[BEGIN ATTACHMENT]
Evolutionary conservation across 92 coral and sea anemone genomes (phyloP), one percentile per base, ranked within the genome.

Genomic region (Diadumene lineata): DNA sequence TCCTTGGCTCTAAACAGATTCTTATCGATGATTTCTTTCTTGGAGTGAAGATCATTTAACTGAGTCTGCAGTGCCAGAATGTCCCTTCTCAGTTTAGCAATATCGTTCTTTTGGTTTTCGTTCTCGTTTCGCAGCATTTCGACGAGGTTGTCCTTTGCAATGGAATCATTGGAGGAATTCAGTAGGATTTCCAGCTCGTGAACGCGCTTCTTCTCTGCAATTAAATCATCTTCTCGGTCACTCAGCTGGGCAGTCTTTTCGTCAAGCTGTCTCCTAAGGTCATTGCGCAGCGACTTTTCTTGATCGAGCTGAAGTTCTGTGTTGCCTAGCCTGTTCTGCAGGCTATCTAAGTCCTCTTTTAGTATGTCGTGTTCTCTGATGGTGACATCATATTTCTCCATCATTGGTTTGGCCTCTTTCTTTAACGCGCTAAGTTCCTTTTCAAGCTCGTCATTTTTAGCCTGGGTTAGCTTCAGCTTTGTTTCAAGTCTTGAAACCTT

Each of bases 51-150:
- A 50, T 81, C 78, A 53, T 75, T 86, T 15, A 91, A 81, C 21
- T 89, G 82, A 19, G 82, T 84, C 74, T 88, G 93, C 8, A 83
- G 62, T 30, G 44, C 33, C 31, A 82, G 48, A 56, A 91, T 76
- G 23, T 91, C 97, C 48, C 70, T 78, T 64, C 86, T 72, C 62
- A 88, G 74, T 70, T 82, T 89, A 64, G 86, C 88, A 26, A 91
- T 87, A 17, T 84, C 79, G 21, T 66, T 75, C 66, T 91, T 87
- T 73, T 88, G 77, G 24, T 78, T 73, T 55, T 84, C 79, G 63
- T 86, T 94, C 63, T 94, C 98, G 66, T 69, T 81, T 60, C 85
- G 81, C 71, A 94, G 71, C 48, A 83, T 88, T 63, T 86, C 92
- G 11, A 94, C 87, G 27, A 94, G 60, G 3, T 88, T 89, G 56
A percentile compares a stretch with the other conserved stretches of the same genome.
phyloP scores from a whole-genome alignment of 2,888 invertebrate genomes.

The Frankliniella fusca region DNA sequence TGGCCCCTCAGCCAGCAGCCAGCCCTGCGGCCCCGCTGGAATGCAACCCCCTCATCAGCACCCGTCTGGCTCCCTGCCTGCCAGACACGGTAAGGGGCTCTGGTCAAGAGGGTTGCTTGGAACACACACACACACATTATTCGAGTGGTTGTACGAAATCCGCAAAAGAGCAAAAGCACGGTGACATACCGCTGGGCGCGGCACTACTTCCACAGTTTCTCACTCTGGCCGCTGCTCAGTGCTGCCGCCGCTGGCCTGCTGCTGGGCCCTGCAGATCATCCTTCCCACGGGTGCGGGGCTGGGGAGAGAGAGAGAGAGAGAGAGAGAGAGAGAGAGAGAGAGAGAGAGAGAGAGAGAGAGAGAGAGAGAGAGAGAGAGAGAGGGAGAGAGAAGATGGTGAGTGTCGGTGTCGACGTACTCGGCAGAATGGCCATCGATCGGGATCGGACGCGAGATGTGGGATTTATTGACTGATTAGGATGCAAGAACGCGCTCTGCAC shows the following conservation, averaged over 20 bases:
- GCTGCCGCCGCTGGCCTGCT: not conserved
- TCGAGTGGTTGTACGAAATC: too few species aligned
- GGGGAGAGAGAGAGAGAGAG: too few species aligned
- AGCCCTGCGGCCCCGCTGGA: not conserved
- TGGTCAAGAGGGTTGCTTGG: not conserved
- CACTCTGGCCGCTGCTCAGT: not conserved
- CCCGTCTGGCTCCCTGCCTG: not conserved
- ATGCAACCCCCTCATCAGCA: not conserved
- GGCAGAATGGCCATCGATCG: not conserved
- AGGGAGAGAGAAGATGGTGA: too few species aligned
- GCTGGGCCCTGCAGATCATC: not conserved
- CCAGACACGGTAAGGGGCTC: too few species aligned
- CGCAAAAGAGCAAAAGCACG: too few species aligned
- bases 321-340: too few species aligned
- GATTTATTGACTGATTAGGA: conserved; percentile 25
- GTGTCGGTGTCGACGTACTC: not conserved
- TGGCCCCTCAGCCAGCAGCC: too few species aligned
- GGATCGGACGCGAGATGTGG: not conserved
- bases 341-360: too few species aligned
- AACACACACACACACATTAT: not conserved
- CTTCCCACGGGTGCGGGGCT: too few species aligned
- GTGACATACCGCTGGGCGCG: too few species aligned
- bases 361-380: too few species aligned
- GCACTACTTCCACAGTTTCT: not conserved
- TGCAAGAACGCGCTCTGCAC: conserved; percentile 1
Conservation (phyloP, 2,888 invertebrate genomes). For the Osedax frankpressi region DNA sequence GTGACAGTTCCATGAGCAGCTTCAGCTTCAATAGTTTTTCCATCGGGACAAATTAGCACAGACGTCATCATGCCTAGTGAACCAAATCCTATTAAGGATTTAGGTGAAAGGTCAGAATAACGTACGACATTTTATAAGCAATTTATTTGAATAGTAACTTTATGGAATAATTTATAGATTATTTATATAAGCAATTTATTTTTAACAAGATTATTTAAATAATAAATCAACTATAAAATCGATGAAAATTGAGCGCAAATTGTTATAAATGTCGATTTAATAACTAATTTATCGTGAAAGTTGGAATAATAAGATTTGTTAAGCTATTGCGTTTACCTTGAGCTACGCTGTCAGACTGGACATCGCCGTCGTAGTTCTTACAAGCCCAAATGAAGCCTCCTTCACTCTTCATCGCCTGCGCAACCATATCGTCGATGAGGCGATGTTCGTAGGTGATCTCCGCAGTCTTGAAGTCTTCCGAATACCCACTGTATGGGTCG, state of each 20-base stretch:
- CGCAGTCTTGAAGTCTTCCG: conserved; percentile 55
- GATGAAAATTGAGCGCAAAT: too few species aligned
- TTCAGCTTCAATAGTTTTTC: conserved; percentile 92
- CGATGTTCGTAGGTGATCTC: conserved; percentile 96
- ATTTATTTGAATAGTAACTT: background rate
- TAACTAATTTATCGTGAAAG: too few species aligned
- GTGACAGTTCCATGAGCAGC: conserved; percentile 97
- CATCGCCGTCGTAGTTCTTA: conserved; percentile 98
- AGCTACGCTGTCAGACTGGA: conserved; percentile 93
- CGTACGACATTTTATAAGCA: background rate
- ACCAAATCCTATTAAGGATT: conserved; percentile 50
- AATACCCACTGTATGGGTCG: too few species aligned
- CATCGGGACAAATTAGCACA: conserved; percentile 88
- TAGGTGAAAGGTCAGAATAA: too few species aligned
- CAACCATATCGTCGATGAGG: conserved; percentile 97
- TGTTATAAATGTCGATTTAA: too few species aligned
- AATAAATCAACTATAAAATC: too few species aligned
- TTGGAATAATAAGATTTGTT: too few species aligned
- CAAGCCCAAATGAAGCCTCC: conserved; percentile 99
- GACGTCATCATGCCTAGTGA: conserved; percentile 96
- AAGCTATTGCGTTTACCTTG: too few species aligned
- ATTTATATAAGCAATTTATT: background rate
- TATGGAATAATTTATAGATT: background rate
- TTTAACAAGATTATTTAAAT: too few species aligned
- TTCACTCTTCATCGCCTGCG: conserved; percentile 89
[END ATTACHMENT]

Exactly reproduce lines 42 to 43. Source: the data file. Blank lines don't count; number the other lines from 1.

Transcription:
Conservation (phyloP, 2,888 invertebrate genomes). For the Osedax frankpressi region DNA sequence GTGACAGTTCCATGAGCAGCTTCAGCTTCAATAGTTTTTCCATCGGGACAAATTAGCACAGACGTCATCATGCCTAGTGAACCAAATCCTATTAAGGATTTAGGTGAAAGGTCAGAATAACGTACGACATTTTATAAGCAATTTATTTGAATAGTAACTTTATGGAATAATTTATAGATTATTTATATAAGCAATTTATTTTTAACAAGATTATTTAAATAATAAATCAACTATAAAATCGATGAAAATTGAGCGCAAATTGTTATAAATGTCGATTTAATAACTAATTTATCGTGAAAGTTGGAATAATAAGATTTGTTAAGCTATTGCGTTTACCTTGAGCTACGCTGTCAGACTGGACATCGCCGTCGTAGTTCTTACAAGCCCAAATGAAGCCTCCTTCACTCTTCATCGCCTGCGCAACCATATCGTCGATGAGGCGATGTTCGTAGGTGATCTCCGCAGTCTTGAAGTCTTCCGAATACCCACTGTATGGGTCG, state of each 20-base stretch:
- CGCAGTCTTGAAGTCTTCCG: conserved; percentile 55